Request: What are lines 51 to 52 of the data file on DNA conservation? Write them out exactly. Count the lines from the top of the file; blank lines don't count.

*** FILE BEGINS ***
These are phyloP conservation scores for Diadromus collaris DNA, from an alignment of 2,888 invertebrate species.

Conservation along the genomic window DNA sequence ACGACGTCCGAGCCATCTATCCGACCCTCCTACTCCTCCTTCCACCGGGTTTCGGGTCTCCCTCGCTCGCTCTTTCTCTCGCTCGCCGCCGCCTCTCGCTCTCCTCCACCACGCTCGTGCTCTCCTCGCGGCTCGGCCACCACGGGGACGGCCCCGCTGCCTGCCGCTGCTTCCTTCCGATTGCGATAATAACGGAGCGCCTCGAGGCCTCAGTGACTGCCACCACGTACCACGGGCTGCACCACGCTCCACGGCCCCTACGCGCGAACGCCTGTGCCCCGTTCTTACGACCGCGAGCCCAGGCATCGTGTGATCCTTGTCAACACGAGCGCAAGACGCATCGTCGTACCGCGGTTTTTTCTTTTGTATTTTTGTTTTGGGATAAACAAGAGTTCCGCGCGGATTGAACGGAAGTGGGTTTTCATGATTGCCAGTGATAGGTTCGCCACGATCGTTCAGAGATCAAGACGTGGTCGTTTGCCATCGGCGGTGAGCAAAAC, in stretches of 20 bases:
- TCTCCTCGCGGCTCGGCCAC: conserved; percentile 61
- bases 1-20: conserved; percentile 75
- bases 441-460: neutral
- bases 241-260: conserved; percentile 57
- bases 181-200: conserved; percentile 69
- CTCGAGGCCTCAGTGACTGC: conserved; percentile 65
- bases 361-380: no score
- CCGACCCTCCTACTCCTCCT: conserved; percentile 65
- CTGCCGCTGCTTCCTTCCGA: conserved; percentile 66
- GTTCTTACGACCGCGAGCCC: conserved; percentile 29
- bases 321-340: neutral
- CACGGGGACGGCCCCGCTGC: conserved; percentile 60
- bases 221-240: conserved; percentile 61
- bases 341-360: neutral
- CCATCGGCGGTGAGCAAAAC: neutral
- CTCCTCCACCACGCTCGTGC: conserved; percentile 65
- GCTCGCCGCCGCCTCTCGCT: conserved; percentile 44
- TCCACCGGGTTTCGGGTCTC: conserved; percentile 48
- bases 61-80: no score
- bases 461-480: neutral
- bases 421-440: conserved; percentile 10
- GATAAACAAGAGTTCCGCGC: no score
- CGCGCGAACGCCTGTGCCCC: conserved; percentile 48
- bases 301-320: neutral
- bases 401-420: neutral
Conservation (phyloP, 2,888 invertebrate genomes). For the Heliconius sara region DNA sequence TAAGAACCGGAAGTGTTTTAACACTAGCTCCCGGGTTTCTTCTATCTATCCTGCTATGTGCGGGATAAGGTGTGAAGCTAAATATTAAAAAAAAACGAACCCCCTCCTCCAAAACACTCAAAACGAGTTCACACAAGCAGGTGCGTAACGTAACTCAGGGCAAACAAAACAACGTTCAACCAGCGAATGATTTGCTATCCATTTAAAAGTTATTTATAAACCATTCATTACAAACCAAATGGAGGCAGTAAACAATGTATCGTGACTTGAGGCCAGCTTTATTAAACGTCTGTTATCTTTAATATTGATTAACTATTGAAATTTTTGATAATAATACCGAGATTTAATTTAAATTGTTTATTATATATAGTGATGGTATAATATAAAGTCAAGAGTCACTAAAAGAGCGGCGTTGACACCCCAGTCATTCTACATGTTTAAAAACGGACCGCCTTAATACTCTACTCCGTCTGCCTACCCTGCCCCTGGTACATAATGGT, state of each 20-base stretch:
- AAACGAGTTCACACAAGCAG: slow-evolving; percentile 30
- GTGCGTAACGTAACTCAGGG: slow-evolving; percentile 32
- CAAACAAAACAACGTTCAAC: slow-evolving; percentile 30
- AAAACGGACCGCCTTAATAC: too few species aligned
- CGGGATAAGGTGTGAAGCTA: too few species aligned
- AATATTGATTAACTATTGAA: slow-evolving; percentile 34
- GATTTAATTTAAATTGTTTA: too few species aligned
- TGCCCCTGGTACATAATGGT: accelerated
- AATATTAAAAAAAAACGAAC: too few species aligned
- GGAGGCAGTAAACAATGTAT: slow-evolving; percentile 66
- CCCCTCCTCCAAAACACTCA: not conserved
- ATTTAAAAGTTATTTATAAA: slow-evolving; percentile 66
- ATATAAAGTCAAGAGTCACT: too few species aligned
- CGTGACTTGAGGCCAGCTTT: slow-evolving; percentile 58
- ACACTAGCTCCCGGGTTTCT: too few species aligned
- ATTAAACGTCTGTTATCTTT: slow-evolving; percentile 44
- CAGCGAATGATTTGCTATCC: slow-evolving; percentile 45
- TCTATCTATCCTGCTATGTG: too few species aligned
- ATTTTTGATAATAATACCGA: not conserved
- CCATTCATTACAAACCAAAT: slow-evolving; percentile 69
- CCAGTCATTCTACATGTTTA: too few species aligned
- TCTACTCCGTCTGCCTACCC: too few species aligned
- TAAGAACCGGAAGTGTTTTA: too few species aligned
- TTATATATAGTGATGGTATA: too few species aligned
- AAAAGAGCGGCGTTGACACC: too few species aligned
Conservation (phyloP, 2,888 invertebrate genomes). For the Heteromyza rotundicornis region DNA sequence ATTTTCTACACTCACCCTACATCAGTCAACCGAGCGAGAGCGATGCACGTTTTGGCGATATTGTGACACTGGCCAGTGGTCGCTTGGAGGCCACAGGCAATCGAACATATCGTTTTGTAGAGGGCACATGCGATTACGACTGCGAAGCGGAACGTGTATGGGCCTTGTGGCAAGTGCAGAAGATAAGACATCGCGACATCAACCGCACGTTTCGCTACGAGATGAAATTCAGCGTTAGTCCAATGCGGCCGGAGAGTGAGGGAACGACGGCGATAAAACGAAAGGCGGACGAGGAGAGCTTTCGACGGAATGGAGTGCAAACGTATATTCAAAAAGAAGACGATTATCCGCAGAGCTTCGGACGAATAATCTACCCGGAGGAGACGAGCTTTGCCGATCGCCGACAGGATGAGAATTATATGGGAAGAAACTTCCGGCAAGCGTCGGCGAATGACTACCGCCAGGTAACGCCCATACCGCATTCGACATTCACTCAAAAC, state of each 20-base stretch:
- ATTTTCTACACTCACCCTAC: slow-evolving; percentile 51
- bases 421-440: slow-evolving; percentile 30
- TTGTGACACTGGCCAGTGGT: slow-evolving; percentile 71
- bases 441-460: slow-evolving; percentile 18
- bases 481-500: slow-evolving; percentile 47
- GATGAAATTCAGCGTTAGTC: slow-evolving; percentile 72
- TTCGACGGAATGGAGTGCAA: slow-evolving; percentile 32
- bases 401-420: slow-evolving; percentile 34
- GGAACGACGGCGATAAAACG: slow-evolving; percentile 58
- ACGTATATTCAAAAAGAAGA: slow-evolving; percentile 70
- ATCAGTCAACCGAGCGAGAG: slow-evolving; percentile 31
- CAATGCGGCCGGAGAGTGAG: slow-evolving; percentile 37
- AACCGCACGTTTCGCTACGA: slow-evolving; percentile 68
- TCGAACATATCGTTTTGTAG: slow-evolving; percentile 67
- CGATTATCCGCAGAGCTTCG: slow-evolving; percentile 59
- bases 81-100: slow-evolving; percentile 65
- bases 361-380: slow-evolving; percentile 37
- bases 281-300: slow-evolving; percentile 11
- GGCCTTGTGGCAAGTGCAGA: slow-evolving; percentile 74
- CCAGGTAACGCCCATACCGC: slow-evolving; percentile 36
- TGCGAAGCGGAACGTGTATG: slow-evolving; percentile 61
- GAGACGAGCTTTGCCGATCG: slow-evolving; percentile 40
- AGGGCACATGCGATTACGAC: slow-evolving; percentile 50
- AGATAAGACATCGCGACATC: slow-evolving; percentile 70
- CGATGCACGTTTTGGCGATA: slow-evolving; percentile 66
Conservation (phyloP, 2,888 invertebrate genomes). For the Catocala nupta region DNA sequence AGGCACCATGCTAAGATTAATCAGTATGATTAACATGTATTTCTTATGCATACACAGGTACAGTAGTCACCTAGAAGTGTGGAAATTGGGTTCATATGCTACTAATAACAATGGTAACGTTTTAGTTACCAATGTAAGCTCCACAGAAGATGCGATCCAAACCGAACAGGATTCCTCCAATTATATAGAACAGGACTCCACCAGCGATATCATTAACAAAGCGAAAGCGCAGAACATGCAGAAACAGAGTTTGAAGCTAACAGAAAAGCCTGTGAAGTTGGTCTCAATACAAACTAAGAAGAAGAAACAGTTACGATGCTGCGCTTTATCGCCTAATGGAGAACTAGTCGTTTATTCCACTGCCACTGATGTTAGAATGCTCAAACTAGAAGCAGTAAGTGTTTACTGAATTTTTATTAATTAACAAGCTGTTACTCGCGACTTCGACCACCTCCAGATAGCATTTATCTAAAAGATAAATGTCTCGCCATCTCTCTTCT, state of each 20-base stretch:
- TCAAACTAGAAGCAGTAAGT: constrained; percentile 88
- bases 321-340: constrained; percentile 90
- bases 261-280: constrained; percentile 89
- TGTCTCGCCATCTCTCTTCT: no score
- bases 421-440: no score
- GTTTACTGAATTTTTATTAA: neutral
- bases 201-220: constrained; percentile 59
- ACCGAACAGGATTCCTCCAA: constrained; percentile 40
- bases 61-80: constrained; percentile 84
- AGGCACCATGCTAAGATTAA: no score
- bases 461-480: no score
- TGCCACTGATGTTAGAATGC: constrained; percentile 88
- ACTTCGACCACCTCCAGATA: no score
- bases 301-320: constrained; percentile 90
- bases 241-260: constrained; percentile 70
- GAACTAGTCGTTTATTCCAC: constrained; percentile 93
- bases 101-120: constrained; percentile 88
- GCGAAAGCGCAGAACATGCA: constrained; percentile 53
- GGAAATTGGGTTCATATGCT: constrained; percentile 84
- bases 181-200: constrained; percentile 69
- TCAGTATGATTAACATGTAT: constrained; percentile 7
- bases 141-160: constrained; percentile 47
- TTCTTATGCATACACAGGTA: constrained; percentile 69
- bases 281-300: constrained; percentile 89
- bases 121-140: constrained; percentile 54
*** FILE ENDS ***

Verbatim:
- TAAGAACCGGAAGTGTTTTA: too few species aligned
- TTATATATAGTGATGGTATA: too few species aligned